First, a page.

The next morning we packed our bags and left them with the concierge to pick up later, and headed out to try a restaurant other than the hotel for breakfast. No problem that, and we were quickly seated at a table in a very old building. Then again, this was Amsterdam; all the buildings are very old. Along came our waitress and we held our collective breath as Mimi bravely tried ordering in Dutch. And behold! We had finally found the only waitress in Amsterdam who spoke Dutch! It was so exciting we almost forgot what we wanted to eat!
That day’s adventure was the Maritime Museum, or Het Scheepvaartmuseum, as it is in Dutch. We took a tram, as we had done the day before. If you go to Amsterdam, their tram system is fabulous! Inexpensive, easy to navigate, ready access to the whole city. Mimi has a train pass, as she rides the train to work every day, and her train pass is valid on the Amsterdam tram and bus system. We were most impressed.
The Maritime Museum was really cool. Very interactive – if you wanted to know about something, you pushed a button, or opened a door and a voice told you about whatever you were viewing. We really enjoyed it, but unfortunately ran out of time before we could tour the replica trading ship from the East India Trading Company. Guess we’ll just have to go back…
We said our farewells to Mimi at the main train station, and headed back to pick up our luggage and snag a taxi to the hotel where we were to meet for our cruise. The meeting point was quite well organized – a lovely big room with a view of the waterfront, with seating and drinks and some snacks. We signed in at the desk, they took our luggage, which was then whisked off to the ship, and we waited until everyone who was supposed to be there was there, at which point they loaded us into buses and took us to the ship. Our bags were in our room already, so we unpacked and organized everything into the tiny space. I was delighted with the flowers Stephen had preordered for our anniversary! They were vibrant and beautiful, and lasted the entire week we were aboard! I regretted having to leave them behind at the end!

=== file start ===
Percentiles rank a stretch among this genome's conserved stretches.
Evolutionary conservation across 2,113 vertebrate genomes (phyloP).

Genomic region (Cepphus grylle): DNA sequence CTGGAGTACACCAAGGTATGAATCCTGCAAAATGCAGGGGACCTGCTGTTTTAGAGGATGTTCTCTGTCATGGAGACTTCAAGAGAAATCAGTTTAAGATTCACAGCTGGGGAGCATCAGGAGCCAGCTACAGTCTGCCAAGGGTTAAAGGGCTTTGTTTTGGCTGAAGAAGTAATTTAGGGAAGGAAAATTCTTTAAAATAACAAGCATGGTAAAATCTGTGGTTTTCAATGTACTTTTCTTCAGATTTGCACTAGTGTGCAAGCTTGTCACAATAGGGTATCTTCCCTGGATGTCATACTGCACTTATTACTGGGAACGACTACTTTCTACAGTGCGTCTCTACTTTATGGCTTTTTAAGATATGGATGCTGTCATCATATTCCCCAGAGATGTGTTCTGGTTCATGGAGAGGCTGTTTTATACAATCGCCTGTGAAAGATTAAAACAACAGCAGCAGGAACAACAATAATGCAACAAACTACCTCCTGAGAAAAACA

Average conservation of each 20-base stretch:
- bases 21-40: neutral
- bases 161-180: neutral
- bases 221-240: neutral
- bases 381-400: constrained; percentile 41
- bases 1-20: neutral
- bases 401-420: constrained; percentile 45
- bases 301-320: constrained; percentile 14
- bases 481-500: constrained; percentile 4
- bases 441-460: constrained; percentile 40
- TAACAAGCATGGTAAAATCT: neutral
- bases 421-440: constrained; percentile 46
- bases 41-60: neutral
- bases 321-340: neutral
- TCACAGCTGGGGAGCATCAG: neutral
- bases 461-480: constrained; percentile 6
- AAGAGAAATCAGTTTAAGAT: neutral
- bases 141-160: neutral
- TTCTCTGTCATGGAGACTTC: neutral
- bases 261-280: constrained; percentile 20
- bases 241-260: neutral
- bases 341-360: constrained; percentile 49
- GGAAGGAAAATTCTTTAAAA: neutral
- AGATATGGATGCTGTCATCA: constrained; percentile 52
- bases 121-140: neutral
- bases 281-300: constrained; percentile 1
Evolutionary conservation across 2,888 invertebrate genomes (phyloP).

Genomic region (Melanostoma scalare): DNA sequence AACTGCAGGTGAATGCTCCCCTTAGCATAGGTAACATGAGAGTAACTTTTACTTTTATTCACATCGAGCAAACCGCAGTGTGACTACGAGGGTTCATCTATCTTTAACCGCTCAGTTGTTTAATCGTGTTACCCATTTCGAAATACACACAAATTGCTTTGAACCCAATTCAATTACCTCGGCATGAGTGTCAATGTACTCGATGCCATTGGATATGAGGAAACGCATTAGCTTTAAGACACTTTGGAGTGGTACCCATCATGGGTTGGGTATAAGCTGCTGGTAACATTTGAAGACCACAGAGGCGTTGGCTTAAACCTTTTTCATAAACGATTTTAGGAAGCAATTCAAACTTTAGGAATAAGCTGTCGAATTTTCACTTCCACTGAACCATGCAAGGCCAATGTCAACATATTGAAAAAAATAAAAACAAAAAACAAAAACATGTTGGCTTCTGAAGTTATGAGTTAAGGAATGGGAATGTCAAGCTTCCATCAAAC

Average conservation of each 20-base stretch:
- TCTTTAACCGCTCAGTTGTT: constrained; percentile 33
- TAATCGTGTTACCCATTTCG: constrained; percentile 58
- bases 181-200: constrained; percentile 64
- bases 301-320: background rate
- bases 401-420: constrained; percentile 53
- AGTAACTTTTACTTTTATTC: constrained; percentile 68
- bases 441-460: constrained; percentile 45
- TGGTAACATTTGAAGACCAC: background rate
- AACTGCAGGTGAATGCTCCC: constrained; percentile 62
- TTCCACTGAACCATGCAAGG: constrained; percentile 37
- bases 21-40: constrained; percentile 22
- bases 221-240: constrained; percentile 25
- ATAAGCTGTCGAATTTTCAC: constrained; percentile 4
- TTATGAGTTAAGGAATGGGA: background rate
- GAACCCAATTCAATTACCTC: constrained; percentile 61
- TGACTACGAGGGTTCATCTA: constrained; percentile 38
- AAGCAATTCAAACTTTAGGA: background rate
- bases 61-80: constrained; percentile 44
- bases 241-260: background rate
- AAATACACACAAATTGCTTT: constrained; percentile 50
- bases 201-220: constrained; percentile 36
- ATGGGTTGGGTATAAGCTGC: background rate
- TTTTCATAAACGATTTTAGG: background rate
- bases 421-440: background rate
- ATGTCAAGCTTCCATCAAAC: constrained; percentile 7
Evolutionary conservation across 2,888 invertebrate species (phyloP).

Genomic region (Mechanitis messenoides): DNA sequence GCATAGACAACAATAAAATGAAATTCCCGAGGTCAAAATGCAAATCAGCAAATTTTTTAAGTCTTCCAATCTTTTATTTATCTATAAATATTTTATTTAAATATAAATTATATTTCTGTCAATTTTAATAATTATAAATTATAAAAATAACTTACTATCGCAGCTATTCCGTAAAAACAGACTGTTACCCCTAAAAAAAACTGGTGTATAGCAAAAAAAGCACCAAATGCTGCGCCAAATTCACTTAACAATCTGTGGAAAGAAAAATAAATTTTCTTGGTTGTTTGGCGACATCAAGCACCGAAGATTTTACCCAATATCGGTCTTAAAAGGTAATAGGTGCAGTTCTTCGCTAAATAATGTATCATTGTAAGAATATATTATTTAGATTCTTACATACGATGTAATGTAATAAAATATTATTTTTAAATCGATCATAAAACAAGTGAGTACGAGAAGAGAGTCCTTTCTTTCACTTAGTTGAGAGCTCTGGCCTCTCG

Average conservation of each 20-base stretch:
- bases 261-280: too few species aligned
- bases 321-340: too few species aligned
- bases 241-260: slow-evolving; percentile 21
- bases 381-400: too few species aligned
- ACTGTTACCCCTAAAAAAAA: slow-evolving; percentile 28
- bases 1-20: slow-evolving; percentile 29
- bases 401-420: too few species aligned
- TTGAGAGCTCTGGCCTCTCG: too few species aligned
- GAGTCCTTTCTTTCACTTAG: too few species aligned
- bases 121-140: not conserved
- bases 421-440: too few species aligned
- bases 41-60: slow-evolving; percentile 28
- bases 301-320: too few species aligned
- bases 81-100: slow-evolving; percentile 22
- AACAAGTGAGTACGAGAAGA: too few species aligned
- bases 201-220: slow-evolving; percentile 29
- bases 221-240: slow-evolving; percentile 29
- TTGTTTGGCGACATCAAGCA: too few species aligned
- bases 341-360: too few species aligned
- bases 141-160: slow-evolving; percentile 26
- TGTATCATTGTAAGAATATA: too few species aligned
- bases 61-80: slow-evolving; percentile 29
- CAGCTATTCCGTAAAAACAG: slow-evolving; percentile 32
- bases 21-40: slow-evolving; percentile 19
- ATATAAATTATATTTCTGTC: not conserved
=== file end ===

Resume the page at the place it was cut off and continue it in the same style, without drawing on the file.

I’ve already discussed our impressions of the ship, so I’ll move along to the next morning and our first experience with Avalon excursions.We were to report to the main lobby by 8:30 where we picked up our receivers. We each had a small earpiece that fit over our ear and was remarkably comfortable to wear for long periods of time. The quality of the sound was excellent as well. The earpiece plugged into a receiver which picked up the transmissions from our guide’s microphone. Each receiver had a different coloured band – red, blue, yellow or green. Whatever colour you had determined which bus you went on. If you had a blue band, you rode on the bus with a blue window sign, and your guide carried a blue flag. And so on.
This morning’s excursion was a canal boat ride, which was delightful! The boat was low and flat – all the better to fit under those low bridges! – and the seating was comfortable enough. It was quite fascinating seeing Amsterdam from the water. A totally different perspective. Our guide gave us a great deal of information about the buildings we were seeing, and the construction of the canals in general. Overall, a great morning.
In the afternoon we went on an additional excursion to Muiderslot Castle. With a river cruise, unlike an ocean cruise, the majority of your excursions and sightseeing is included in your fare. There are a few exceptions of additional excursions for which you pay extra. If you choose not to do this, you can simply remain on board and enjoy the (limited) amenities of the ship. We chose to do the castle tour. It is quite a distance from Amsterdam, but we learned a lot from the guide en route about the expansion of the city as Amsterdam is reclaiming more land and building more housing and businesses. With the distance, it was a short visit to the castle itself, but as we were a guided group we were allowed into parts that most visitors apparently can’t enter. At the end of the tour we had some free time, then were bused back to the ship which cast off at 5 heading for Cologne, and we felt as if our river cruise honeymoon had truly begun.